Thursday, October 18, 2007

Micro-Business Seminars - Are They Effective?

Few weeks back I received a note from a church in America asking how the members of their congregation might become more involved in ministry overseas? One area he suggested was that business leaders come over to do micro-enterprise seminars. Following up on that thought I sent a post to a network of business professionals with this question.

Do you think that the average businessman from the West can effectively communicate micro-business startups? Yes or No. Why?

I received this response from a financial advisor:

“No! I don't think a western business person is a good teacher.

I have been a business consultant in Indonesia and have learned the severe limitations of advising small businesses. The smaller the business the more difficult it is to advise because the culture affects small businesses the most. Micro business are generally out of the understanding of a western business person.”

This businessman went on to say that few people from the West understand the obstacles of business in developing countries that are corrupt or play by different ethical rules. With laws that are slanted against certain castes or tribes, it is difficult for some small business projects to get a license or permit. The whole matter of paying a bribe to set up a business is also an issue that most westerner’s are not equipped to address.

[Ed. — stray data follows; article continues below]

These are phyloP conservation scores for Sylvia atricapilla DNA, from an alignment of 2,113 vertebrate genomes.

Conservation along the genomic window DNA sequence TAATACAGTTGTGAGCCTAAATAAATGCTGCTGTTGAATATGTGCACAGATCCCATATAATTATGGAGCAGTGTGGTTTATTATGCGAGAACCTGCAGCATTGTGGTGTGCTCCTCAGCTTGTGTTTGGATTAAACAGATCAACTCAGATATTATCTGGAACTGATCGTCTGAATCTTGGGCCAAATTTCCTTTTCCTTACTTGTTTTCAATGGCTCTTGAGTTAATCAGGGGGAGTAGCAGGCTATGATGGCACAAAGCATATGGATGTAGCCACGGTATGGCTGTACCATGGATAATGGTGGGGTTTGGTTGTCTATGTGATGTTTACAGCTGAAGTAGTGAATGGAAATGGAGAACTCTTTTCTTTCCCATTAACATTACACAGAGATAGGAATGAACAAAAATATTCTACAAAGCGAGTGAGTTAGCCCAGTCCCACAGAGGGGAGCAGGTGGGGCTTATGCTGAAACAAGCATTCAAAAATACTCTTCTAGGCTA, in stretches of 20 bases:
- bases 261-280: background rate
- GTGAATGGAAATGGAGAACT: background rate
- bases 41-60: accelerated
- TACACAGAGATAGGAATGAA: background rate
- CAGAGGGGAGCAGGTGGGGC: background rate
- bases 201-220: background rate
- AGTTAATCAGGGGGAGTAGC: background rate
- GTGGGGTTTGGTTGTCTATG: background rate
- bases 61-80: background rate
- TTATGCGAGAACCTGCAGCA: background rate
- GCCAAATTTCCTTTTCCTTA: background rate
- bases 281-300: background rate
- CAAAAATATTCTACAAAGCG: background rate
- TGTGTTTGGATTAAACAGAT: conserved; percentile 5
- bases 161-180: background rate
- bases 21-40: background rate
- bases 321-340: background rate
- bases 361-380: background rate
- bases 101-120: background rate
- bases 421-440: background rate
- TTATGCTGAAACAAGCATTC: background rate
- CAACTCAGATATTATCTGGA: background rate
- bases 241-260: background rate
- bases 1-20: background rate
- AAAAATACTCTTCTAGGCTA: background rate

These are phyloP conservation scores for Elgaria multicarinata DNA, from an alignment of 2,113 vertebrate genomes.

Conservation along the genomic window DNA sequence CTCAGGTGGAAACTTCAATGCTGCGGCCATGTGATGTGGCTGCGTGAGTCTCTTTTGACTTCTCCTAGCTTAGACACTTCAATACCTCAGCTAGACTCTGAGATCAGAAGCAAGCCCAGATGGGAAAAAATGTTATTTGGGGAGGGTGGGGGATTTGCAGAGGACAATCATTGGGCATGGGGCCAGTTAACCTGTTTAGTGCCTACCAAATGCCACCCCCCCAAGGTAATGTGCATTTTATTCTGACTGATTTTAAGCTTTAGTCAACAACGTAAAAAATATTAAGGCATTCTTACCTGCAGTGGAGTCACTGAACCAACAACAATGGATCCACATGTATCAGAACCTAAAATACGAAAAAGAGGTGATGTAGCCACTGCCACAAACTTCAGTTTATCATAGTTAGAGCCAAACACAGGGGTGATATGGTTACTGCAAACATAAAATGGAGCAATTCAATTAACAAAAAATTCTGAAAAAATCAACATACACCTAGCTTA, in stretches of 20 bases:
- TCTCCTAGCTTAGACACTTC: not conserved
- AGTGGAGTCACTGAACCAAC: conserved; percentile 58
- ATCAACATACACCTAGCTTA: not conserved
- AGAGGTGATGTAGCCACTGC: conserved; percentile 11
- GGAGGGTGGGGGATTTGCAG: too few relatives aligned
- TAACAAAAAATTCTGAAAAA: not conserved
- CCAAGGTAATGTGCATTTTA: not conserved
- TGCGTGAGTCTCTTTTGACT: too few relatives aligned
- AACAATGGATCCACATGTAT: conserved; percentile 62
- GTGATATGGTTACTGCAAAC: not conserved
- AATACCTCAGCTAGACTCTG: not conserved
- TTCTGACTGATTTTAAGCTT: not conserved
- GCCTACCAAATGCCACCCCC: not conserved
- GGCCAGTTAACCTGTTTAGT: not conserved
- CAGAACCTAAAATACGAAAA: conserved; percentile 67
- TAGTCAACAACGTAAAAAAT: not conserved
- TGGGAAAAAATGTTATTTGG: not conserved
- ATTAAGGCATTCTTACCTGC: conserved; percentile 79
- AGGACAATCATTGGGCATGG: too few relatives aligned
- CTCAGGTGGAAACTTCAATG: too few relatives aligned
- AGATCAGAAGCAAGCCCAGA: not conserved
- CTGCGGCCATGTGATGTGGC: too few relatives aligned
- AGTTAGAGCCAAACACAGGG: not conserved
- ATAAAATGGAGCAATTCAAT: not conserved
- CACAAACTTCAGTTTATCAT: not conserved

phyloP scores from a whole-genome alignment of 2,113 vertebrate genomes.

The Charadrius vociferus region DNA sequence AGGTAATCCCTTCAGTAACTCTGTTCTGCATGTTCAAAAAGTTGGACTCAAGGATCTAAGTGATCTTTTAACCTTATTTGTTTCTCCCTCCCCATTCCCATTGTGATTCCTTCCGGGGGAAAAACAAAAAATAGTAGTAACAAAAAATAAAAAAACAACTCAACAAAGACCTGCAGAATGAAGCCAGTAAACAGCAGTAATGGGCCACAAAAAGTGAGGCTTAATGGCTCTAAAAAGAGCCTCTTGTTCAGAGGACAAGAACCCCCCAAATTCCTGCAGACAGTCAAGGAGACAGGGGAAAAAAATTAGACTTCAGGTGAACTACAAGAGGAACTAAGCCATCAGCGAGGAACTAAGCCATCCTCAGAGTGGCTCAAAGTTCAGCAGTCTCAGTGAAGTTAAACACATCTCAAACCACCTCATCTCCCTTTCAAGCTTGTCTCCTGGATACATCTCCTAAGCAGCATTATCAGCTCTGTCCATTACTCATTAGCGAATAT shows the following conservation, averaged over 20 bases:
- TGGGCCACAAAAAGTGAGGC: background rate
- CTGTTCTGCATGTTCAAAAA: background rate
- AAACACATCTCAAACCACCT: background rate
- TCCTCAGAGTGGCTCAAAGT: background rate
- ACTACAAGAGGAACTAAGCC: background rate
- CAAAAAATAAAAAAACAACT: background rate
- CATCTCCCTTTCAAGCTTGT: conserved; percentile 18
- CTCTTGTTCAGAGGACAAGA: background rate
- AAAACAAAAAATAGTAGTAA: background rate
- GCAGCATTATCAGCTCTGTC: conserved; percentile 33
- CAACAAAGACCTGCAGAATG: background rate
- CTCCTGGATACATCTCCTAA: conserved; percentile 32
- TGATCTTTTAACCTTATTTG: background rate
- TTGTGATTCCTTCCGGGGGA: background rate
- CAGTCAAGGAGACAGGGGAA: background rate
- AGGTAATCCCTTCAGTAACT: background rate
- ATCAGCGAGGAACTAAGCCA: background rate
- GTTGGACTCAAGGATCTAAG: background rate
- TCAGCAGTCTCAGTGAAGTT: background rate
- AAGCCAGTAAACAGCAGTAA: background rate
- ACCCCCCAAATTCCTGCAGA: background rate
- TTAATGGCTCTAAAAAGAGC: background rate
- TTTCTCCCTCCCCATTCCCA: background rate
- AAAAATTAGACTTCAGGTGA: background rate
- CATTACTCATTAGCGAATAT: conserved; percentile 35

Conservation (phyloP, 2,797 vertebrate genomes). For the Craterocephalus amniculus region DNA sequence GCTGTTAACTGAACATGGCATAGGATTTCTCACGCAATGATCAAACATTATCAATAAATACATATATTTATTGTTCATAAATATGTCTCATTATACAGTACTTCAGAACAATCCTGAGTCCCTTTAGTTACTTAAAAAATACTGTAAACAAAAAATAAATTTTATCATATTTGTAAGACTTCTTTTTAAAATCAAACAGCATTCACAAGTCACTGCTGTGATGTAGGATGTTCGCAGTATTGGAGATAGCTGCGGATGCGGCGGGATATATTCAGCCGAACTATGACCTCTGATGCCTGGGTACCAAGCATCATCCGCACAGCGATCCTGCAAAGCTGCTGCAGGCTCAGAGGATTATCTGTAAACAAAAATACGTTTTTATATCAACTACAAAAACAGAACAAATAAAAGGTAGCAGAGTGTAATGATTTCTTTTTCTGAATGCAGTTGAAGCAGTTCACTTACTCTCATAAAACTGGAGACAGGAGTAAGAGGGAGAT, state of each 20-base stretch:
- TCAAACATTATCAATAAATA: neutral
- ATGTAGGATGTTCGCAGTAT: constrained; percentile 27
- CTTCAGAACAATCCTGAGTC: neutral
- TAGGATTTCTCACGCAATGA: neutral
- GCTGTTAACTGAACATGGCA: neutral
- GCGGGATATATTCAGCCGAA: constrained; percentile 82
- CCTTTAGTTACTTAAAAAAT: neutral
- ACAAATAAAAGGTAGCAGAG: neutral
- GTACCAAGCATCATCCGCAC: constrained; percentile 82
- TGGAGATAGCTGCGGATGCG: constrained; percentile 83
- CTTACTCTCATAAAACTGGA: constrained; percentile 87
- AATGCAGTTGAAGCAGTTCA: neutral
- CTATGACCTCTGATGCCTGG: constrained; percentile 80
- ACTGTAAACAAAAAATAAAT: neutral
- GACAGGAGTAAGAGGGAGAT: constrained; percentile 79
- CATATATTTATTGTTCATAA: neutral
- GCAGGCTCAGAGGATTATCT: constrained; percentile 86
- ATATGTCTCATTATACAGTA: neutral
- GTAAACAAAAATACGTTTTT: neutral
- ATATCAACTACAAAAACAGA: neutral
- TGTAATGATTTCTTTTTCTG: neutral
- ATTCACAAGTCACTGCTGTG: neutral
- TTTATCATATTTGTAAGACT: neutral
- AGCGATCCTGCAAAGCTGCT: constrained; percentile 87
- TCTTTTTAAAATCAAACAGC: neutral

Another obstacle that makes it difficult for western businessmen teaching in developing countries is the use of inappropriate business models. Loans, advertisement, distribution, inventory, profit margin, are all good terms but usually are either unrealistic or unheard of in countries where business is a means of putting daily food on the table. Using models that are sustained by outside capital has no relevance within a culture where risk is not even an option.

The challenge in working cross-culturally is the same regardless of the subject. Whether it finance or evangelism, the key is to first understand the context. Before a short-term team from the states launches out on doing business as missions, perhaps they should learn the context of the host culture to insure that they know the questions before giving the answers.